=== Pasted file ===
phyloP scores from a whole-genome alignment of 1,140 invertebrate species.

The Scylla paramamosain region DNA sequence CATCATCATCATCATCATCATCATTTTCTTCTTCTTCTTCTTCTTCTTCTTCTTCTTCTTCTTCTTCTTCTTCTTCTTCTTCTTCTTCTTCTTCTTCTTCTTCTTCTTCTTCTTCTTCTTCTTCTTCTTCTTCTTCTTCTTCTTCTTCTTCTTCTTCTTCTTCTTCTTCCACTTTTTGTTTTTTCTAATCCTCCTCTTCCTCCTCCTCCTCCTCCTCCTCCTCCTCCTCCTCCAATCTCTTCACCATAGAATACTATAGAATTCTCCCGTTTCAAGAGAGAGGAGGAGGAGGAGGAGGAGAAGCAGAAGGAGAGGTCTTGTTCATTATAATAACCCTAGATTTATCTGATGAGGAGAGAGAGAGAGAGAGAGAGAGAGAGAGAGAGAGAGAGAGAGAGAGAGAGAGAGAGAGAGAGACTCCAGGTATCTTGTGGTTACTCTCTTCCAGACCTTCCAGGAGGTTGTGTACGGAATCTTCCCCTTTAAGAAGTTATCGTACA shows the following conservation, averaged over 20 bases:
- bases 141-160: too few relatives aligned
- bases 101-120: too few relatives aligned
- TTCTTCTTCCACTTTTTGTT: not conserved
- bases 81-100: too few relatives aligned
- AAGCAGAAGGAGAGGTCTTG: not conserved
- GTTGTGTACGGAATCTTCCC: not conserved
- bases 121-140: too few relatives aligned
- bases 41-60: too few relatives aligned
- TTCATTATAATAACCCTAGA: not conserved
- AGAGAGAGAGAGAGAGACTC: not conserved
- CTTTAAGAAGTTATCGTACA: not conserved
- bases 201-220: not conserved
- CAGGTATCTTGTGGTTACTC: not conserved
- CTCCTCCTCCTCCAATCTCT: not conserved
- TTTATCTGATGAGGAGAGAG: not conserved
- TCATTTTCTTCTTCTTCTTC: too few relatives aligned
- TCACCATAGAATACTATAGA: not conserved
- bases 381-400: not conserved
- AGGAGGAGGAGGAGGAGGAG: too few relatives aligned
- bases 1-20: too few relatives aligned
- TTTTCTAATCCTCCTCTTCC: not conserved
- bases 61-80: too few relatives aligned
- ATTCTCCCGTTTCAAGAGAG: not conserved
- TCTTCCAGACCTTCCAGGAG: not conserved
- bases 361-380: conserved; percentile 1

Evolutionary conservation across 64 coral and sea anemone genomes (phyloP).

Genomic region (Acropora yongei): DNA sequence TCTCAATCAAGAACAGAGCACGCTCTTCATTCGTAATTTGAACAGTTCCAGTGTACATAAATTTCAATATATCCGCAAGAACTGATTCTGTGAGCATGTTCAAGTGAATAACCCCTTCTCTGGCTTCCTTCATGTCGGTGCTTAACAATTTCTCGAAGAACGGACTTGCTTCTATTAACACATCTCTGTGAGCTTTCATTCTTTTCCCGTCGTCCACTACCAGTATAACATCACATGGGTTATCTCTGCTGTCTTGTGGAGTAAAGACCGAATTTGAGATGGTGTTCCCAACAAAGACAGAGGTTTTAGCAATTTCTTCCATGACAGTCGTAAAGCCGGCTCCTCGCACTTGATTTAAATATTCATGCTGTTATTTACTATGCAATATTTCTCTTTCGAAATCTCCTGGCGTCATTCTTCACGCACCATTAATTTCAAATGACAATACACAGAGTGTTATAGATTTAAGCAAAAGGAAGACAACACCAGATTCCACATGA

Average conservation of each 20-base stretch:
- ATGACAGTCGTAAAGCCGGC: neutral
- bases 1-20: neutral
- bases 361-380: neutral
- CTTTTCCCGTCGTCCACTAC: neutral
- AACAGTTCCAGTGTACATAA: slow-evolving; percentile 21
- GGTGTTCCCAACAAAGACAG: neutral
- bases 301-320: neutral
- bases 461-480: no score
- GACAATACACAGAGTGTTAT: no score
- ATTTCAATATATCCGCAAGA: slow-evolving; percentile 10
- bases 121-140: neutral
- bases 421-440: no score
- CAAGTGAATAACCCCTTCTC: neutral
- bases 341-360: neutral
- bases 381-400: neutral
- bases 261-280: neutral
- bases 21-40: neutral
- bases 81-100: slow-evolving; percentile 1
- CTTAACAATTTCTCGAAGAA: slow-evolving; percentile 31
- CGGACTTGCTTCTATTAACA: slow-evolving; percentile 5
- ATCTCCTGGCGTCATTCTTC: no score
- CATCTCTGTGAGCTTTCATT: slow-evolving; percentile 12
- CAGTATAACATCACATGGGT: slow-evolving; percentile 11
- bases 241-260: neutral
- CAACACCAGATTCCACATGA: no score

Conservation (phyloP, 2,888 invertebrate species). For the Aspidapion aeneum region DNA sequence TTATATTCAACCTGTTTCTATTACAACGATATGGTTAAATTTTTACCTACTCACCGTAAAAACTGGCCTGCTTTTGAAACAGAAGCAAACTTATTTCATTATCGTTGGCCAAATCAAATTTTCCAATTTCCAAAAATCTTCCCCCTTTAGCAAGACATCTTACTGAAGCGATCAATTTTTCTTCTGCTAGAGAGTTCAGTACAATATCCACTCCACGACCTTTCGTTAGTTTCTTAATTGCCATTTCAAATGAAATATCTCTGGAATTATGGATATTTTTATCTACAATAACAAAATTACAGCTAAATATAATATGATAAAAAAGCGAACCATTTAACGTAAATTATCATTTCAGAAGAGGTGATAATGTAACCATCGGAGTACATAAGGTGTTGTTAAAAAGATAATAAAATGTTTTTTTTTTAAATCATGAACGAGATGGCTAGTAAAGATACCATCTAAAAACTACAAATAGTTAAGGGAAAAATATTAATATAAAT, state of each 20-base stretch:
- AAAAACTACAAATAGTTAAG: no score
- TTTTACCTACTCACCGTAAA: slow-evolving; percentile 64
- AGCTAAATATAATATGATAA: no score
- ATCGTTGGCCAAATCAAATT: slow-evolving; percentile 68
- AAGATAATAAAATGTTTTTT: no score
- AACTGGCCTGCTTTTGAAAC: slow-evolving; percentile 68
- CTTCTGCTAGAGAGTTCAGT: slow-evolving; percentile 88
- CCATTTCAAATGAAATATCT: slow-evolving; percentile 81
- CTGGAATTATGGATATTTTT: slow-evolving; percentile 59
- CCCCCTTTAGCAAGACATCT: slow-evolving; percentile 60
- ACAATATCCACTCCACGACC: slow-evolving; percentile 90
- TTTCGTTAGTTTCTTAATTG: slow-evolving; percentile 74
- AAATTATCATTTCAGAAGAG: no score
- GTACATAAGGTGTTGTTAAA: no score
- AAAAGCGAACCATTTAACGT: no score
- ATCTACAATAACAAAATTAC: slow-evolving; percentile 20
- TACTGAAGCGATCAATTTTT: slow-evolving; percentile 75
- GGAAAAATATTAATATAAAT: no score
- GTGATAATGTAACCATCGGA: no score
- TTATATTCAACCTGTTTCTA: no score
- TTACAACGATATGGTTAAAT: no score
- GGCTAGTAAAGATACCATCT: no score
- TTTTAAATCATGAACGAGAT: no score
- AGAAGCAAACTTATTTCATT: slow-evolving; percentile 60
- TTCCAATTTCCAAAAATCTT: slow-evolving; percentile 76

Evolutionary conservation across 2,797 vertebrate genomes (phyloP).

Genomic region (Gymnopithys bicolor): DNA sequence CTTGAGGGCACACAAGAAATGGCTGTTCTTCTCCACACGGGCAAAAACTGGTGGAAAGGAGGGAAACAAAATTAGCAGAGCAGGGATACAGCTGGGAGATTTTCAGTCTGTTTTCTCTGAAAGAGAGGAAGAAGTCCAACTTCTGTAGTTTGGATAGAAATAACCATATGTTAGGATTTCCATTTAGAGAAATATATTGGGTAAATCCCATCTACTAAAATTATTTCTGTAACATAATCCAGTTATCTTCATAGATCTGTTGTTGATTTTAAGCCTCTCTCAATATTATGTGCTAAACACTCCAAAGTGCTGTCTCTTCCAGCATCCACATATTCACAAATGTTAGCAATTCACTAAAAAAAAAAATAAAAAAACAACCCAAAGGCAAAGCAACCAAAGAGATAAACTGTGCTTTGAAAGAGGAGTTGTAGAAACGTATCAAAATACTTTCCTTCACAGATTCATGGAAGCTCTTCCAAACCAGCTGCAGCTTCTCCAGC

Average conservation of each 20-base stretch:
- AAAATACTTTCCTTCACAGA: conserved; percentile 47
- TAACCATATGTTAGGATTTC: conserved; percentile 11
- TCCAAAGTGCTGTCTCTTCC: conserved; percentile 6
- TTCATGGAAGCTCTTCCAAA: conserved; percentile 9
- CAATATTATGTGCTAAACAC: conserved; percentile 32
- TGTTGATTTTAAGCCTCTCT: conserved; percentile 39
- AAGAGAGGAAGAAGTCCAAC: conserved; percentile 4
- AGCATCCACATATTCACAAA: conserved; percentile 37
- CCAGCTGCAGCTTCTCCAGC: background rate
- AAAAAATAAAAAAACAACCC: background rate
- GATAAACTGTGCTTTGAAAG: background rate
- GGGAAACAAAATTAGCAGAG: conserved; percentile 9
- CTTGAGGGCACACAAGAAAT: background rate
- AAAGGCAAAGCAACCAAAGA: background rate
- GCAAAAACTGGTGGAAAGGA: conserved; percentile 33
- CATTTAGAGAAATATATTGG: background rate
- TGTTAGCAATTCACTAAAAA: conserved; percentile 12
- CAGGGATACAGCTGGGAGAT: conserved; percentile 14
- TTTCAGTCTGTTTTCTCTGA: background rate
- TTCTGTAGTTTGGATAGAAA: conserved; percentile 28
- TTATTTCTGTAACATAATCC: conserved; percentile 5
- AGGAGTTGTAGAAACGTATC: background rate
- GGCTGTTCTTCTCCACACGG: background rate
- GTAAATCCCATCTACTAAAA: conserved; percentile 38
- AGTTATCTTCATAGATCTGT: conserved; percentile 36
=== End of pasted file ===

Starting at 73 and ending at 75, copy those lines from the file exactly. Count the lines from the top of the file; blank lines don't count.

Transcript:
- TACTGAAGCGATCAATTTTT: slow-evolving; percentile 75
- GGAAAAATATTAATATAAAT: no score
- GTGATAATGTAACCATCGGA: no score